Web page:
Even if we assume that the lease was procured by fraud there came a time when the plaintiffs knew that the lease did not provide a one-eighth royalty on gas. According to Allen's story, Rogers and Bryson, independent dealers, came to see him about purchasing his rights in the lease. He knew then that it did not provide an eighth for gas. He said he did not know whether that occasion was before or after the well came in. But he had talked to Engstrom, according to his own story, in the fall of 1937 about getting the lease changed. Engstrom said it was in the latter part of September, 1937. Even then Allen did not claim that they had signed the lease through misrepresentation or fraud.Thereafter defendant was allowed to proceed with drilling operations without any objection or assertion of a claim of fraud by the plaintiffs. After the producing well came in and on March 31, 1938, Allen went to defendant's office in Oil City, Pa. He returned the check which the defendant had previously sent to Jennie Allen for $500 and asked to have the lease modified to provide one-eighth royalty for gas. Even then he did not claim any fraud in procuring the lease. The claim was that originally they had the option to choose between the flat rate of $500 per producing gas well or one-eighth royalty and that they had the right to change it to one-eighth. He said the purpose of his visit was to have the change made.
Such a course of conduct upon the part of the plaintiffs amounts to laches and equitable estoppel. It was the duty of the plaintiffs, when they discovered what they claimed to be fraud, to promptly disavow the lease if they elected to rescind. They could not sit by and allow the defendants to expend money in drilling operawtions awaiting the result of the same to determine their course. Having done so, they are estopped from rescission of the lease. Brite et al. v. W. J. Howey et al., 5 Cir., 81 F.2d 840.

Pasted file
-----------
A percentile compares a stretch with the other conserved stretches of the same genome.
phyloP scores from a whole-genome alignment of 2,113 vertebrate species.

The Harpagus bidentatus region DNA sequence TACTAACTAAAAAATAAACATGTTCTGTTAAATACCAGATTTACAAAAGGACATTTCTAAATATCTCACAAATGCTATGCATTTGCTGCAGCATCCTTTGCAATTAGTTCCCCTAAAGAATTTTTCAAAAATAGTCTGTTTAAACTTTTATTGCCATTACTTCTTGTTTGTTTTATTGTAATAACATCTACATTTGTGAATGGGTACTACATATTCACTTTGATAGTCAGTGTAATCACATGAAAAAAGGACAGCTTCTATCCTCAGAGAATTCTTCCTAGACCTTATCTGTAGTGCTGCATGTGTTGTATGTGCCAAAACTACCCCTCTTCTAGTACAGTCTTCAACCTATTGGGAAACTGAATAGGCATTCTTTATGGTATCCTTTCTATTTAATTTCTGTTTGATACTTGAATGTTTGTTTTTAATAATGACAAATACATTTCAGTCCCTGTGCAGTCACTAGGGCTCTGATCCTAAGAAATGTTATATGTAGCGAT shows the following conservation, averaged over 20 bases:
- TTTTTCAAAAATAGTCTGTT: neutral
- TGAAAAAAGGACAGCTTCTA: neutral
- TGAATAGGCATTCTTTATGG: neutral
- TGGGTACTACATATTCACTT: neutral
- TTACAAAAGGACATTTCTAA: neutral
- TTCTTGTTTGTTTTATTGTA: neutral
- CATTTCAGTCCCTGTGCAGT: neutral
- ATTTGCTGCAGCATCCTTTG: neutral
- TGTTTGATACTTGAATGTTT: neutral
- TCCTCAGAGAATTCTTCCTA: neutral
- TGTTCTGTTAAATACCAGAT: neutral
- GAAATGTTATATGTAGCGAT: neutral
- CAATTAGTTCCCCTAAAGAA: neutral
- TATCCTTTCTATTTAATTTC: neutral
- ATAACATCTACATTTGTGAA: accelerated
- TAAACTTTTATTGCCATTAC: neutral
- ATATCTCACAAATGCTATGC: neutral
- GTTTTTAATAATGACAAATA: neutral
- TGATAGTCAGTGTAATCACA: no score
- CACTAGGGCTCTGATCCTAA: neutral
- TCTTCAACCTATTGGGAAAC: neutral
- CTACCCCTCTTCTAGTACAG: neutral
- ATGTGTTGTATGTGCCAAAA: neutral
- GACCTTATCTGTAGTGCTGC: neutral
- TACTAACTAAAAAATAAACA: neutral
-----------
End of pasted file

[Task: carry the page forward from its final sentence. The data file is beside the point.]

It has been claimed here that the plaintiff Jennie Allen is not bound by any conduct on the part of her husband John Allen nor estopped by any knowledge that he had. The evidence fairly establishes that John Allen was at all times acting as the authorized agent for Jennie Allen. In the very beginning and on the occasion when the lease was made Jennie Allen told Engstrom that he would have to take up the matter of leasing with her husband. Throughout the whole matter John Allen appears to have been the one who took the active part. The circumstances show that this was with the full consent of Jennie Allen. They considered themselves equally interested. The lease was signed by both husband and wife. This action was brought by both husband and wife. It was only when it developed on the trial that the deed to the farm stood in the name of Jennie Allen that the complaint of John Allen was dismissed. Knowledge on the part of Allen as to any matter affecting the lease was equivalent to knowledge on the part of his wife.
The complaint is dismissed. The defendant may submit findings, conclusions and a decree and settle the same on five days' notice.